Posts Tagged ‘Sister Honey’


The Wild Heart’s existence is officially justified! I’m not going to name names of who thinks we should not exist, but now I have proof that vinyl is superior in sound to both cds, Zunes, and iPods.

As I am writing this, I am listening to one of my latest purchases from the record store, Pat Benatar’s 1984 release Tropico. I own about 2/5ths of the album in other formats: iTunes and her Greatest hits on CD. As I am listening to Painted Desert, one thing that I can clearly hear is her husband, guitarist Neil Giraldo’s beautiful guitar playing as well as some bongos in the background. This cannot be heard on the version that I have on iTunes.

Let’s face it, the days of the CD are numbered. It will become like the 8track: history. Vinyl will once again be king and mp3’s will be at where cassettes were in the 80’s and 90’s – mixtape madness. That is, if people are smart enough.

I say this because the current bestselling artist worldwide, Lady GaGa, has released her latest album Born This Way on vinyl. Other current artists such as Green Day, Adele, and even Nine Inch Nails. Furthermore, other great classic rock artists like Fleetwood Mac, who re-released their landmark Rumours album on vinyl last April, the Police, Guns & Roses, Stevie Nicks, and the late Michael Jackson – who saw a huge resurgence of record sales in 2009 after his death, are re-releasing some of their greatest albums on vinyl.

Now let’s compare some of the qualities of that vinyl has over cds or even iTunes using the current album I am playing: Tropico by Pat Benatar along with a few others from the immaculate collection of the Wild Heart.

Cost: Since we are in a recession we’re fighting high gas prices, cost is everything right now. For my latest purchase, Pat Benatar’s Tropico was $6 used at Black Dog Records in Houston, TX – a place specializing in near-mint condition vinyl. On iTunes, to download this entire album, its $10. Now since apparently this album as a stand-alone is out of print (they re-released it as a dual-CD with Seven The Hard Way) so if you want a stand-alone copy of this album you will end up paying a whopping $10.95 for a used copy of this Pat Benatar classic. However, new vinyl is rather costly – look to spend at least $25 or more.

Sound: Did you know that you hear in analogue? You do. CD’s are recorded in digital, which is why they have an artificial sound. The sounds on a CD or even an mp3 are digital sounds, meaning the sound is more processed and less organic. It doesn’t sound as rich as it should. Take for example Stevie Nicks’ song Sister Honey from her 1985 album Rock A Little. On this track, you can clearly hear the disco-style bass line as well as the high parts where Nicks nearly screams “and she’ll go fast like a jet plane and then fast like a star stream.” As one that likes to listen to this album at work on Grooveshark as well as owns the actual album, the LP version is superior not only due to the sound quality, but the song sequence is messed up on Grooveshark. (I don’t have time to put it in its rightful order) With any artist, there’s a reason the songs are in a certain order. This could be due to the fact the album maybe a live recording, a concept album, or the artist – such as is the case with Nicks – who’s known for being picky about the song sequence on her albums. Also one major downside to vinyl is the fact that it gets scratched after repeated usage – thus affecting the sound quality.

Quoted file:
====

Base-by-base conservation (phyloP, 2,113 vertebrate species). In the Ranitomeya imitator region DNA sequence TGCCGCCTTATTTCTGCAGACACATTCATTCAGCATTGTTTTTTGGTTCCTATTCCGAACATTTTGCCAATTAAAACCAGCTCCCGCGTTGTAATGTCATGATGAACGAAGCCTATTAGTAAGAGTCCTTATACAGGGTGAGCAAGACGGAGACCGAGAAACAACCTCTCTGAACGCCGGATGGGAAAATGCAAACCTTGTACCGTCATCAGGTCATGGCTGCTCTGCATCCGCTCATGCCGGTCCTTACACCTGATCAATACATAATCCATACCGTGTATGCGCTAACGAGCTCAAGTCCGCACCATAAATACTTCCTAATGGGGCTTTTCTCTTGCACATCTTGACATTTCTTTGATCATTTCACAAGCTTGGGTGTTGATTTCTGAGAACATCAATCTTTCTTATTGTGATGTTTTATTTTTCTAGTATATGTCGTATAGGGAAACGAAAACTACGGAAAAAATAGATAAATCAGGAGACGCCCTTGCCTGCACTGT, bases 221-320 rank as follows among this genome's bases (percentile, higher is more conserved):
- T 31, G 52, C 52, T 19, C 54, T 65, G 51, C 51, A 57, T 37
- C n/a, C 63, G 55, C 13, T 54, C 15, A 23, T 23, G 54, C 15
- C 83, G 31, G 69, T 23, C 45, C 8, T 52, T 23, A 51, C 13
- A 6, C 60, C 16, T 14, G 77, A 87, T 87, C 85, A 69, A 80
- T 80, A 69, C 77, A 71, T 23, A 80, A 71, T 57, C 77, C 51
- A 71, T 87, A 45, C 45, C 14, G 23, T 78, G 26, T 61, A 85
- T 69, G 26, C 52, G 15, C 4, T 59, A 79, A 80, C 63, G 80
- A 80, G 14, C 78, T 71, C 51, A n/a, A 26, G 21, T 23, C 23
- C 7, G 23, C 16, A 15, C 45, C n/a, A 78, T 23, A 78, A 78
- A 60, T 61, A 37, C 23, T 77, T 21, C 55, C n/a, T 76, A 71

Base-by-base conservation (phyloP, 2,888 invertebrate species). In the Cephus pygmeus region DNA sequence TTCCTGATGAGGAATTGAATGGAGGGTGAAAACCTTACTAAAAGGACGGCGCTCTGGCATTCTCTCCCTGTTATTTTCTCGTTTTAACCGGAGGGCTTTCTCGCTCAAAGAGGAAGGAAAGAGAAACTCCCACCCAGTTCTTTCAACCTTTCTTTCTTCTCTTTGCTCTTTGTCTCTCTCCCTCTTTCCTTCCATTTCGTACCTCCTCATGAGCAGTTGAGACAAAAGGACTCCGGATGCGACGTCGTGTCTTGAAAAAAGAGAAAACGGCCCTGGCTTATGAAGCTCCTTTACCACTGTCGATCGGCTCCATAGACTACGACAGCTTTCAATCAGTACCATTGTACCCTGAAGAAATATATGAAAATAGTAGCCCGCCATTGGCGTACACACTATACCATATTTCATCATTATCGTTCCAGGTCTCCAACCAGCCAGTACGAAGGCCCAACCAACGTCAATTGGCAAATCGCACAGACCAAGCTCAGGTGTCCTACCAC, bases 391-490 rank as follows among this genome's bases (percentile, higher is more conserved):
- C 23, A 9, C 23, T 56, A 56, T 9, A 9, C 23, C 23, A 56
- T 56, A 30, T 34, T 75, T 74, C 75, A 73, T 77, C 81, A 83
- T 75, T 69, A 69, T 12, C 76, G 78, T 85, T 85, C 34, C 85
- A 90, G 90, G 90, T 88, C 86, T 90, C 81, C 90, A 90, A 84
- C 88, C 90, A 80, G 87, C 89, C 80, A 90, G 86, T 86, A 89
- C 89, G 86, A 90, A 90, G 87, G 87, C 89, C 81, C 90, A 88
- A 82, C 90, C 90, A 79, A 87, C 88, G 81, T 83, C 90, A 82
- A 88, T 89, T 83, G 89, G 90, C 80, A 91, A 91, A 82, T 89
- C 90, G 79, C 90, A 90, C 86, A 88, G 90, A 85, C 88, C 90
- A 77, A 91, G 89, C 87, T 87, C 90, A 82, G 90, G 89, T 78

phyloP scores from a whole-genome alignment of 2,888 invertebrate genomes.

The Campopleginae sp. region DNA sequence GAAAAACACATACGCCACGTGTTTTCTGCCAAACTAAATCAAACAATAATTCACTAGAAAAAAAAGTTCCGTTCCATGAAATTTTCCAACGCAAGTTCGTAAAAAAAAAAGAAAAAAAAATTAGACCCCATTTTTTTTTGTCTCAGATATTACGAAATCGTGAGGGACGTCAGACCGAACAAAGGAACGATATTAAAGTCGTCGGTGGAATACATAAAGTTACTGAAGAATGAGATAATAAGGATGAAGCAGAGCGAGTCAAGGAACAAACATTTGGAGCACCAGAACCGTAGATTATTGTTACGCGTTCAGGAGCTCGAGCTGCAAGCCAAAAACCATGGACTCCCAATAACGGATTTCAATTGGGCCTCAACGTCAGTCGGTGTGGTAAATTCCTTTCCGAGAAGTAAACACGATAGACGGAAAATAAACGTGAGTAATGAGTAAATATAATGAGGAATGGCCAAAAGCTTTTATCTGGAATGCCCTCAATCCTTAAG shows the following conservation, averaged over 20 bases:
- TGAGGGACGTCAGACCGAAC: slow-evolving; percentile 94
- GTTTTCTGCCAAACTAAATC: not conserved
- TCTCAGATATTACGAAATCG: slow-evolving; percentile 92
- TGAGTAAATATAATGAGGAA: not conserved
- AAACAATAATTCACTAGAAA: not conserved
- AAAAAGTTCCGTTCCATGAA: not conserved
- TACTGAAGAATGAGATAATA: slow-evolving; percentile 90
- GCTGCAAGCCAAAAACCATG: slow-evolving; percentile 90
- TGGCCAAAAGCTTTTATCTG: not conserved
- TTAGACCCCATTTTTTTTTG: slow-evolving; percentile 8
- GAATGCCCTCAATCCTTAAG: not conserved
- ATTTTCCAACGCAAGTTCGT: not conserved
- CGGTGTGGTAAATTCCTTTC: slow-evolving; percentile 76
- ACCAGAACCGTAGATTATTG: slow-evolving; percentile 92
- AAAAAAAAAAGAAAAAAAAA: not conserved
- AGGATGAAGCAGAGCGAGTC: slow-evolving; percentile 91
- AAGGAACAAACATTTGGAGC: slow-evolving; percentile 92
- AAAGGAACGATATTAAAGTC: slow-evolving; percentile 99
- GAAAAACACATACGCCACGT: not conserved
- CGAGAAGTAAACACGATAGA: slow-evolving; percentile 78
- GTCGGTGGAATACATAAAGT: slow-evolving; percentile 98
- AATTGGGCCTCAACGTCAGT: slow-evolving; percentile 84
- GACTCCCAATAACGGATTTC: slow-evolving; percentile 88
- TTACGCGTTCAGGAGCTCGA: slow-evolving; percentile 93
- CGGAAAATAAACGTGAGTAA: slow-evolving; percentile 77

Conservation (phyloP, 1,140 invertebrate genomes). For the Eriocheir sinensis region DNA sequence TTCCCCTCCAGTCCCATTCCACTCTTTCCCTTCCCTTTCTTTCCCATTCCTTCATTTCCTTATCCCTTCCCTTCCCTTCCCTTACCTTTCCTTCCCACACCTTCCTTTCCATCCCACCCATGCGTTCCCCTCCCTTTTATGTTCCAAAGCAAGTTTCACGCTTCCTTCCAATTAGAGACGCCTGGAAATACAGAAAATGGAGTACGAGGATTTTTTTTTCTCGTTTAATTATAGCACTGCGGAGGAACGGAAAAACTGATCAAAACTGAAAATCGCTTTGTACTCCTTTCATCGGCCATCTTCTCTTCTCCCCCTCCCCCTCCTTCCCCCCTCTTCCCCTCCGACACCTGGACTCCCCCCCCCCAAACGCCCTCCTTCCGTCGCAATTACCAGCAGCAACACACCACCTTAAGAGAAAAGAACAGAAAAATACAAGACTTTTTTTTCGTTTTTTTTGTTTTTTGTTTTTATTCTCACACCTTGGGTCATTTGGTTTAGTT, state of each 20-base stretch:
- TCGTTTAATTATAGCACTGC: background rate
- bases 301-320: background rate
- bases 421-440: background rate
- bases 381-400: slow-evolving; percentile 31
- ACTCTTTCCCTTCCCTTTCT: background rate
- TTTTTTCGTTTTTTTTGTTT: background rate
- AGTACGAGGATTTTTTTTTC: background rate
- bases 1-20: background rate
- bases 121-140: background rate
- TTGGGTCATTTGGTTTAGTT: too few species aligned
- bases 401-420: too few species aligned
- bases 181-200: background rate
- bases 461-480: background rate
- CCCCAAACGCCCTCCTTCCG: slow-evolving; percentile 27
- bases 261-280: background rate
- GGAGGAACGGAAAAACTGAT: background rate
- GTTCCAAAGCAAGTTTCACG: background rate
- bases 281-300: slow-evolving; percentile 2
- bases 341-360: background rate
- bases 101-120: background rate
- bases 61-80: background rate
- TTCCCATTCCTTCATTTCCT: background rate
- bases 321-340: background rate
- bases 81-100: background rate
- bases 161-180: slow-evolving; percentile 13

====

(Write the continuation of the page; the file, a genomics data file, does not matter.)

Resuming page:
However, we should not knock mp3’s. They are great for sharing music (in the legal way!) and, if you have a smartphone like an iPhone or Android, you can play music for your friends wherever and whenever.

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Stevie Nicks has proven herself to be the most powerful woman in rock & roll. However, even rocks Gold Dust Woman has her “what was she thinking” moments. Rock A Little perhaps is one of these.

Rock A Little is a little like her previous release, the 1983 classic The Wild Heart albeit with a more 80’s pop feel. It fits Nicks much like a fashion accessory – too many of them break the overall outfit. The title track, “Rock A Little (Go Ahead Lily),” is one of those tracks. The lyrics scream rock song or at least a power ballad, but instead it is a slower song. Either way, neither song nor lyric fit each other.

“The Nightmare” is a completely senseless song. Though it has a great beat, it’s like she was on quite a bit of drugs when she recorded it. The same goes for other songs such as “I Sing For Things” – which would be an enjoyable track had Nicks not been on drugs, thus slurring her words. She does this on many of the tracks. Shortly after the Rock A Little tour, she famously entered the Betty Ford Clinic for treatment for a cocaine addiction.

However, “I Can’t Wait” is almost like an updated version of the classic smash “Stand Back.” A surprise track that the Wild Heart loves is “If I Were You” – a ballad that is a plea to a significant other to stay in the relationship. It is a beautiful, yet uptempo, ballad. “Sister Honey” is a rare almost-dance track from Stevie Nicks. It is a great album cut. One of the best album tracks is “Has Anyone Ever Written Anything For You” – a song written for then-boyfriend and member of the Eagles Joe Walsh, who had suffered the loss of his young daughter due to injuries in an automobile accident en route to nursery school in 1974. Walsh took Nicks to the water fountain that she frequented when she was alive to show Nicks that her problems and pain were nothing compared to the hell he has put up with.

Overall the Wild Heart can only recommend this album if either a) you want to show your children what music on drugs sounds like or b) you are a die-heart Stevie Nicks fan. Otherwise, only download a few tracks and nothing more.